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I must admit I have come to a lot of small kitchen appliances late in life. Although I learned how to bake from my grandma as a child and continued to learn about cookery at school I never used gadgets to help the process along. So if I wanted whipped cream, the whisk came out and it was whipped by hand. Similarly if I wanted to chop an onion, this was done with a knife on a chopping board and was invariably followed by a stream of tears and the occasional bloody finger.
I finally got a mixer and a hand blender a couple of years ago and was amazed at what I had been missing. I like to make soup from scratch and a blender has been a must have for this. When I spotted a Breville 3 in 1 hand blender in Sainsburys just after Christmas for £20, I was intrigued, as it contained a chopper. I love carrot and lentil soup but grating the carrots by hand is a tiresome chore - would this device incorporate blending and chopping to make soup making easier?
~~Breville 3 in 1 Hand Blender~~
This little gadget looks just like a hand blender but inside the box you also get a 500ml chopper, a whisk and a 600 ml beaker with lid.
Breville claim the blender has an ergonomic "easy grip" and the motor has two speeds.
Looks wise the blender is silver stainless steel with black plastic trims. It looks sleek and because the leg of the blender, the whisk and the chopper are all separate components, it's quite easy to separate the pieces and store neatly away. This is, in effect, a very basic food processor.
The motor on this gadget is 400 watts.
I purchased this primarily to use as a blender, but in my haste to buy I missed one important piece of information on the box. The motor only has two speeds - and until you actually use the blender you don't have any idea what those speeds are. This was a bit of a surprise to me as my old blender which was a Tesco model which had cost me about £8, had three speeds.
The main motor part of the blender only has two buttons to press when using and you have to press the required button and hold it when processing food.
Upon using this to blend I realised the two speeds are "on" and "turbo". What these should really say is "fast" and "very fast". Now this isn't a problem using the Breville as a blender - although my advice when blending soup is always to start slow to avoid the possibility of hot soup flying out and hitting you in the face. This is good advice as I have yet to be hit in the face by hot soup. I have used the "turbo" setting if I feel it's taking a while to blend down the soup but I find the turbo setting works best when blending pieces of fruit into a smoothie.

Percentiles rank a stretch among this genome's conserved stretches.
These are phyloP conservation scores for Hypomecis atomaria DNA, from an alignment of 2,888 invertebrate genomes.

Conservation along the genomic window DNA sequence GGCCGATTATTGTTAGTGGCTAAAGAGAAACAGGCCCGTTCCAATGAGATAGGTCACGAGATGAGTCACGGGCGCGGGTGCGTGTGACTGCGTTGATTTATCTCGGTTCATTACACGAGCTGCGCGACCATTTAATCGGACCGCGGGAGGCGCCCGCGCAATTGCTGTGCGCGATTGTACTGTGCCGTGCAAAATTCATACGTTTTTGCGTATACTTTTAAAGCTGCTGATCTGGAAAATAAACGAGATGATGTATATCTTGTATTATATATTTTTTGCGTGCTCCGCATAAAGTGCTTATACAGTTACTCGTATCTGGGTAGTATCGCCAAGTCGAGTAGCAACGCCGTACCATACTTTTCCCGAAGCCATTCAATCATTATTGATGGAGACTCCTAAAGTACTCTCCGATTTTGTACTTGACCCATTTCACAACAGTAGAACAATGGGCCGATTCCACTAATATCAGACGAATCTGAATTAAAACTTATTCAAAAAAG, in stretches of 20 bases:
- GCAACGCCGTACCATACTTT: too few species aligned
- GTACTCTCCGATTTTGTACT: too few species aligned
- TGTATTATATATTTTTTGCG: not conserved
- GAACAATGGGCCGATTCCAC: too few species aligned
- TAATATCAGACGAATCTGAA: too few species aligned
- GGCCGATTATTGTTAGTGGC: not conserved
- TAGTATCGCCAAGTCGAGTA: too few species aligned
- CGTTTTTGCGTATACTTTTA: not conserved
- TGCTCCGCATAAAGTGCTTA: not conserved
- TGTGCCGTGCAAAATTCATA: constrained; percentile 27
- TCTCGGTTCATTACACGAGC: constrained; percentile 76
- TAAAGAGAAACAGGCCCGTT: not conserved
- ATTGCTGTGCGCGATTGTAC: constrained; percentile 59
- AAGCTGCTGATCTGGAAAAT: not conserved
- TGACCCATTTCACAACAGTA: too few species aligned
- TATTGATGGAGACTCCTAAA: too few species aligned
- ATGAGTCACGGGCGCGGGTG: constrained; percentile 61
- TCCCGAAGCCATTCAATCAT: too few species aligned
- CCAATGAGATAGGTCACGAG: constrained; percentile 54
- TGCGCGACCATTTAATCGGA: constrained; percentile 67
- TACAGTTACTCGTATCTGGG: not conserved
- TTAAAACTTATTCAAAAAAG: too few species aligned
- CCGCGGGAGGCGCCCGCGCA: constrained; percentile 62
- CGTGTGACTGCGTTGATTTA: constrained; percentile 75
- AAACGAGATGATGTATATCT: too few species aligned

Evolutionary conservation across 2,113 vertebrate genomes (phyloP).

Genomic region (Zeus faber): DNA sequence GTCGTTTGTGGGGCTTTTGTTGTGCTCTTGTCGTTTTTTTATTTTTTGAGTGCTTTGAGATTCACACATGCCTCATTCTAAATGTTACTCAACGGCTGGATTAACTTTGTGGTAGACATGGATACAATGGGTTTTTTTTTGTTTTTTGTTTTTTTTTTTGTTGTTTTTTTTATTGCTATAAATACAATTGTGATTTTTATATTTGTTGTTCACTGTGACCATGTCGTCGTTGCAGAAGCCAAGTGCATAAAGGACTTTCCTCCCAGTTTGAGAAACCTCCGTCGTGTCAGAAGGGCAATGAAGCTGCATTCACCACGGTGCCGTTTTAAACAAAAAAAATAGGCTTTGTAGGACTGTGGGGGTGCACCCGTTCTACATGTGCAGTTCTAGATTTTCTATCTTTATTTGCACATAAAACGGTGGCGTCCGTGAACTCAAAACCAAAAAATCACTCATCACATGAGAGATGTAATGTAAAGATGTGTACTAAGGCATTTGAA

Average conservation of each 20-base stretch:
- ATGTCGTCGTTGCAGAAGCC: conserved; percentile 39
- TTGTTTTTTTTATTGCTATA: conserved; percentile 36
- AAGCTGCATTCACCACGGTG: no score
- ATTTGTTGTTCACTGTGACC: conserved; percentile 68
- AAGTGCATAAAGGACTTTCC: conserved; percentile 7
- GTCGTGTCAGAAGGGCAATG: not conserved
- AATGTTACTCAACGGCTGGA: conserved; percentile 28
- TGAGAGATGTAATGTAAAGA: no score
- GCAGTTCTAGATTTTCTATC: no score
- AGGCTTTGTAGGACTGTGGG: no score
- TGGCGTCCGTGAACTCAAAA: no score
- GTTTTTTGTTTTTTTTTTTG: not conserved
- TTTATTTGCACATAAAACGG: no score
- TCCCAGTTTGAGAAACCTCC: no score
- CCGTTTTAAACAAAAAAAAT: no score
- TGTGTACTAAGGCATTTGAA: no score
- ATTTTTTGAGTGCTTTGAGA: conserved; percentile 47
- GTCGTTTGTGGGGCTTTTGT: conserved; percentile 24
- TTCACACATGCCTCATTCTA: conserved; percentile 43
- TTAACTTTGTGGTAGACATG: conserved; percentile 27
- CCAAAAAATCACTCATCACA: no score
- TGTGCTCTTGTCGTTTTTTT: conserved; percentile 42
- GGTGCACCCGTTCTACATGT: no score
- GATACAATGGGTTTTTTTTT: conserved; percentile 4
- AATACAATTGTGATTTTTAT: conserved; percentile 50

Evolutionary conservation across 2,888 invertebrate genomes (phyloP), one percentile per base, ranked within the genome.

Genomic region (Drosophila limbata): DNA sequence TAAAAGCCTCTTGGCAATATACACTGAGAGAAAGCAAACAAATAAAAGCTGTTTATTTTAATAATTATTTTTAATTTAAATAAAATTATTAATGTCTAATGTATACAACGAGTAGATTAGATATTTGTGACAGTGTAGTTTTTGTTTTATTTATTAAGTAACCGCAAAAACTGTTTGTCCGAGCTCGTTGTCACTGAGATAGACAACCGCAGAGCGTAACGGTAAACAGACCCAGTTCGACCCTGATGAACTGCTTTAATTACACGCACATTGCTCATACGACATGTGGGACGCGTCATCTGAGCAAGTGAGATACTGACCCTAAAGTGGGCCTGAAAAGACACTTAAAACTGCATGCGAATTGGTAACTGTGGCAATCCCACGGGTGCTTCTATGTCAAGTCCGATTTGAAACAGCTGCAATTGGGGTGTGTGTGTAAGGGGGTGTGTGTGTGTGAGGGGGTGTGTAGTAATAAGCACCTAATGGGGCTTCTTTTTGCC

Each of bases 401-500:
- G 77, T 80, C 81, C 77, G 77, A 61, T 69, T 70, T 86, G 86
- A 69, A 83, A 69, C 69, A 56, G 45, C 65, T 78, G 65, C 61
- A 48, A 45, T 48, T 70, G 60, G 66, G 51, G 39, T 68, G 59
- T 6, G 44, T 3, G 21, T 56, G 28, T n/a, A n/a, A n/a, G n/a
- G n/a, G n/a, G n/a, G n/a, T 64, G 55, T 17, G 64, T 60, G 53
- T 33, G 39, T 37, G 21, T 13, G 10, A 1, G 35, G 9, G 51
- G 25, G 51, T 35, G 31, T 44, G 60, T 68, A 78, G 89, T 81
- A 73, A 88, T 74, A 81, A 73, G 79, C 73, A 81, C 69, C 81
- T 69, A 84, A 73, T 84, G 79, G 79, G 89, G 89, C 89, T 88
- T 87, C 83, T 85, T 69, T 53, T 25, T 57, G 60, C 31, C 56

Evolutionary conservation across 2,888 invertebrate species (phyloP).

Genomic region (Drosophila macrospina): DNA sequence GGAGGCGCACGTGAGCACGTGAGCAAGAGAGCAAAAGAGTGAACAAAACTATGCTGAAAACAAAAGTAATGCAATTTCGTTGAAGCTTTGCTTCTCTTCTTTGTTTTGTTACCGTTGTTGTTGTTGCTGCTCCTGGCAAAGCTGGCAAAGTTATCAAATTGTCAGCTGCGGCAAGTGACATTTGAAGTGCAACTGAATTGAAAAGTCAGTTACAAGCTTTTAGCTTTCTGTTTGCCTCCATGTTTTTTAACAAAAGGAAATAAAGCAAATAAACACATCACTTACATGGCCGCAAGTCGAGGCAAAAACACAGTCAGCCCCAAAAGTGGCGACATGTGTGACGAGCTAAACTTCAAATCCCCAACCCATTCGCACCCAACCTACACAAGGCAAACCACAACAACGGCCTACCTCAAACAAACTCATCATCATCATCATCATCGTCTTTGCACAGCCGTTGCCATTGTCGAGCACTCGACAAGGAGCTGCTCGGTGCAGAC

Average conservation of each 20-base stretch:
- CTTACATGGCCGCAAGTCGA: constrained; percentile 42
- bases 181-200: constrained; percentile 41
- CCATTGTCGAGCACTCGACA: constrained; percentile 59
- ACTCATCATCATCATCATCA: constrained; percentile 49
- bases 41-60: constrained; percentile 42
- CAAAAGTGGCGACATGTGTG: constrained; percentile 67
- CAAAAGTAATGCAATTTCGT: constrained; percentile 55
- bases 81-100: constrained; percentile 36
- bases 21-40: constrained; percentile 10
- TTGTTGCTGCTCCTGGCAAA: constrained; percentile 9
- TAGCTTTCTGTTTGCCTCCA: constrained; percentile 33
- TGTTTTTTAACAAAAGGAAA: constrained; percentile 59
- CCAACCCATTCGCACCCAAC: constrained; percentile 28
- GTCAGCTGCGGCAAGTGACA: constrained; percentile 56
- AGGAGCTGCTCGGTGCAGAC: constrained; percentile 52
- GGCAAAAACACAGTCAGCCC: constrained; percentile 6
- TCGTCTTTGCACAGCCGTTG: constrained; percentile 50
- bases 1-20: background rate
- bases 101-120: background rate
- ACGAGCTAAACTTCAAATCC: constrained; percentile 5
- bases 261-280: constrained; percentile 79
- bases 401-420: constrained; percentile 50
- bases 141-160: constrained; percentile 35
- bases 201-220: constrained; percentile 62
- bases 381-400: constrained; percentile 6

I have also used this making up salad dressings. I am a sucker for Hidden Valley Ranch Dressing and friends in America send me over sachets of dressing mix which are made up using milk and mayonnaise. The only way to ensure a dressing which isn't full of lumps is to blend the powder, milk and mayonnaise together and using the first setting of "on" makes light work of the job.
The beaker is a decent enough size - it holds 600 ml and has a lid, which is ideal for preparing smoothies which you may wish to chill after blending. It does have some limitations however - I invariably make more than 600 ml of soup so I find myself having to blend it down in batches rather than all at once.
The chopper has been the biggest revelation for me. Instead of spending 20 minutes grating carrots or crying my eyes out chopping an onion for spaghetti bolognaise, I can quite literally have carrots ready for my soup in 10 seconds, and tear free finely chopped onion in a similar time.
The chopper comprises a clear plastic bowl which has a capacity of 500 ml. The blade, which is removable, sits on the bottom of the bowl and you place the main motor of the blender on to a black plastic lid which slots into place on top of the bowl. Then switch the "on" button and be amazed at how quickly you have chopped your vegetables.
The only problem I have had with the chopper is the fact the plastic the bowl is made from is easily stained, and the beta carotene in the carrots seems to be particularly bad at staining the bowl. Even when I have washed the bowl as soon as I have removed the chopped carrots from the bowl I have found it impossible to remove every last trace of orange.
So far so good - we have a good blender and a fast chopper. So lastly we come to the whisk - and it is with this that the Breville loses marks.